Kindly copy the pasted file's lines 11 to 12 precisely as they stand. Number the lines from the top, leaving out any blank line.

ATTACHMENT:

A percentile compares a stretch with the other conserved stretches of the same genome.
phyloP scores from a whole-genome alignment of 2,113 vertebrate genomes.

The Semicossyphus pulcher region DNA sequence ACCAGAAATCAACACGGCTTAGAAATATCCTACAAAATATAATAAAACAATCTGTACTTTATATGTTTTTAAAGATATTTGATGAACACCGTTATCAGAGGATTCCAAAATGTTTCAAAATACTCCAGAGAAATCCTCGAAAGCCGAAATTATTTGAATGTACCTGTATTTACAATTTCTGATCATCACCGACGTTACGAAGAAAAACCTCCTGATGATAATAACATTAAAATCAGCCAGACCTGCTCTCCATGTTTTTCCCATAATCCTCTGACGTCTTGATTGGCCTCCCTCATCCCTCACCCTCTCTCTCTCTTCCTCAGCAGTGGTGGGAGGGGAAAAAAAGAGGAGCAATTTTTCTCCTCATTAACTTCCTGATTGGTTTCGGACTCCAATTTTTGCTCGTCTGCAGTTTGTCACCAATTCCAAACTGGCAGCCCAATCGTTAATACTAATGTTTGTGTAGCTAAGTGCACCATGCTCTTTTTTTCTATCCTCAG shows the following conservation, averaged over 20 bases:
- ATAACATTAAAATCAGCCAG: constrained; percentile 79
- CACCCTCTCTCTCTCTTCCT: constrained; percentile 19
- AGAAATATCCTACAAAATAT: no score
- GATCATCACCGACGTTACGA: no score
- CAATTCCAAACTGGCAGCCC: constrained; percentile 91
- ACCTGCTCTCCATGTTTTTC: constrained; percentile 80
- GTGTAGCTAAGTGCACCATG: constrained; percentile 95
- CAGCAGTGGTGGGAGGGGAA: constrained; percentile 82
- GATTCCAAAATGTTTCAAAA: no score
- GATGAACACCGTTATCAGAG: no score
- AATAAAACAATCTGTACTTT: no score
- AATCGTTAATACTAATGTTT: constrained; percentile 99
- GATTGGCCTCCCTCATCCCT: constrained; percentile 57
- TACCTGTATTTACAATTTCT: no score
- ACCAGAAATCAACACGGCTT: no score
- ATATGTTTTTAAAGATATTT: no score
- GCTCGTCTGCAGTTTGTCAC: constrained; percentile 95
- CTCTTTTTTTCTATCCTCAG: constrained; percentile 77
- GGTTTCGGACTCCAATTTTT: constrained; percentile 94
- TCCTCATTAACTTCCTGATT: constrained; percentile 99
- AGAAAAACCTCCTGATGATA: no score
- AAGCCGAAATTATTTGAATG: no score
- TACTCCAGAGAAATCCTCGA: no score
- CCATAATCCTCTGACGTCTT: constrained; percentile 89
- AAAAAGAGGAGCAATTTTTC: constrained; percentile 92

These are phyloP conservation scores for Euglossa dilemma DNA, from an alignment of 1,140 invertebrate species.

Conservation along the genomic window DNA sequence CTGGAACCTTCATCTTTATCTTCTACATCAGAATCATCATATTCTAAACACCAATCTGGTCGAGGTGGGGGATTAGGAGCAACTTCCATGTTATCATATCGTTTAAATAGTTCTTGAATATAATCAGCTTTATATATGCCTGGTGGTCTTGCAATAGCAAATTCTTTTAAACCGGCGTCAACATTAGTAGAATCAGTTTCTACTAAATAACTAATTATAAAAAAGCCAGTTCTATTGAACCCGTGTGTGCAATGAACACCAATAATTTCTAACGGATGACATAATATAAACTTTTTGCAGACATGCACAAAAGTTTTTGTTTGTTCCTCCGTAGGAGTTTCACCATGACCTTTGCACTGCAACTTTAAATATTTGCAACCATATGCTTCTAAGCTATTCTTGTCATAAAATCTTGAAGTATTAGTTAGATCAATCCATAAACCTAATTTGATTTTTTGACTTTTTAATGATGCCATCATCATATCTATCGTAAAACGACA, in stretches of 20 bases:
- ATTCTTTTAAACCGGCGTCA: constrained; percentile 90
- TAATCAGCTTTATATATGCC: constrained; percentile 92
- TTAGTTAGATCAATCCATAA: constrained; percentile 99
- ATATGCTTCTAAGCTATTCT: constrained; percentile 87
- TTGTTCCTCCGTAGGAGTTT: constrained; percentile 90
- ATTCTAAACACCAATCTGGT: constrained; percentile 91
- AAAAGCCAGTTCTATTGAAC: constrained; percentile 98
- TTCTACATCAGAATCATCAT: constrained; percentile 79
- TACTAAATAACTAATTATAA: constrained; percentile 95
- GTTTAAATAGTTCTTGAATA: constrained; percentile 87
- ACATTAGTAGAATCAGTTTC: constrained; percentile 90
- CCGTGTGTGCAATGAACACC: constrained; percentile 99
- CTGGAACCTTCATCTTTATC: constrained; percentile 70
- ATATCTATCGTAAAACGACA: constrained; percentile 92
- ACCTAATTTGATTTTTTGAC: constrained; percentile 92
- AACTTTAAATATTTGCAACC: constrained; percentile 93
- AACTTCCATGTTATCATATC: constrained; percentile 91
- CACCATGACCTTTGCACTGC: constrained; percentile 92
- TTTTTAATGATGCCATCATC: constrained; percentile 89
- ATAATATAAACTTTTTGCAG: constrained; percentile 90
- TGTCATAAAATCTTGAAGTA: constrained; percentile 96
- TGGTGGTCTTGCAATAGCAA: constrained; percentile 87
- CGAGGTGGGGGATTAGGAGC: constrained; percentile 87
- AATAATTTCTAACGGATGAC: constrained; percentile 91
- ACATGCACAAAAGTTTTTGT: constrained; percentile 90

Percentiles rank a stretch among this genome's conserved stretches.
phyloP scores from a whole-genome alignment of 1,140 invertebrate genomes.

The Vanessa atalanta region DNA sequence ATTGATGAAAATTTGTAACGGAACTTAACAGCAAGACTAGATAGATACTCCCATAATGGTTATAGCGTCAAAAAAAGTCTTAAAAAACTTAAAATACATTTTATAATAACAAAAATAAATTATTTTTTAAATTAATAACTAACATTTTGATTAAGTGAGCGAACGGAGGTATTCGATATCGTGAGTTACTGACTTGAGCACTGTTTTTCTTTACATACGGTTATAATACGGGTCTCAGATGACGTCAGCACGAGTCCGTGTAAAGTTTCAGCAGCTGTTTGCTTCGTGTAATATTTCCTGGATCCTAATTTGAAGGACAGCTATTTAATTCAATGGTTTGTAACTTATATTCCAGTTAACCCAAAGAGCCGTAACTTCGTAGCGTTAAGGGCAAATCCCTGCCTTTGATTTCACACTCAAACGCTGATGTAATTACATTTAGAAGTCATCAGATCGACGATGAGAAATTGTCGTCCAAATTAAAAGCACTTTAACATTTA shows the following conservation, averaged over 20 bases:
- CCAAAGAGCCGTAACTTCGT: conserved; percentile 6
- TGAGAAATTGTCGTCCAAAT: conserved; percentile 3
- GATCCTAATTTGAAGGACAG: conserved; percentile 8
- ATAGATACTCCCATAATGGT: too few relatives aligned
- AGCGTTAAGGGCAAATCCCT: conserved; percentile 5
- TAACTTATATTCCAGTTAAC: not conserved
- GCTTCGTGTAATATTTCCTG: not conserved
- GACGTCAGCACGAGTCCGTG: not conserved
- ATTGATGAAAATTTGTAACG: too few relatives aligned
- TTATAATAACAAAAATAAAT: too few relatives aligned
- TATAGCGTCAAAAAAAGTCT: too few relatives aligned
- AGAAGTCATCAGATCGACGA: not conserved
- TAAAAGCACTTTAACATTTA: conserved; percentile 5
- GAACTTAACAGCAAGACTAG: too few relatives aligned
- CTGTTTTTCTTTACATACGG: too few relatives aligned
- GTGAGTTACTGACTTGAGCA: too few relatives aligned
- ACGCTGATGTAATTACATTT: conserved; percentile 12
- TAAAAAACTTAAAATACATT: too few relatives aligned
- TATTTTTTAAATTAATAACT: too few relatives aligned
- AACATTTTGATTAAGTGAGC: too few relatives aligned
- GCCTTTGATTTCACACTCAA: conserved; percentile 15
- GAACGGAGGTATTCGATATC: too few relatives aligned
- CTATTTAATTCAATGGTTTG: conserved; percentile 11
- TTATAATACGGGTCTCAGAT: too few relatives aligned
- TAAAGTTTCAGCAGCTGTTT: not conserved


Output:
- CAGCAGTGGTGGGAGGGGAA: constrained; percentile 82
- GATTCCAAAATGTTTCAAAA: no score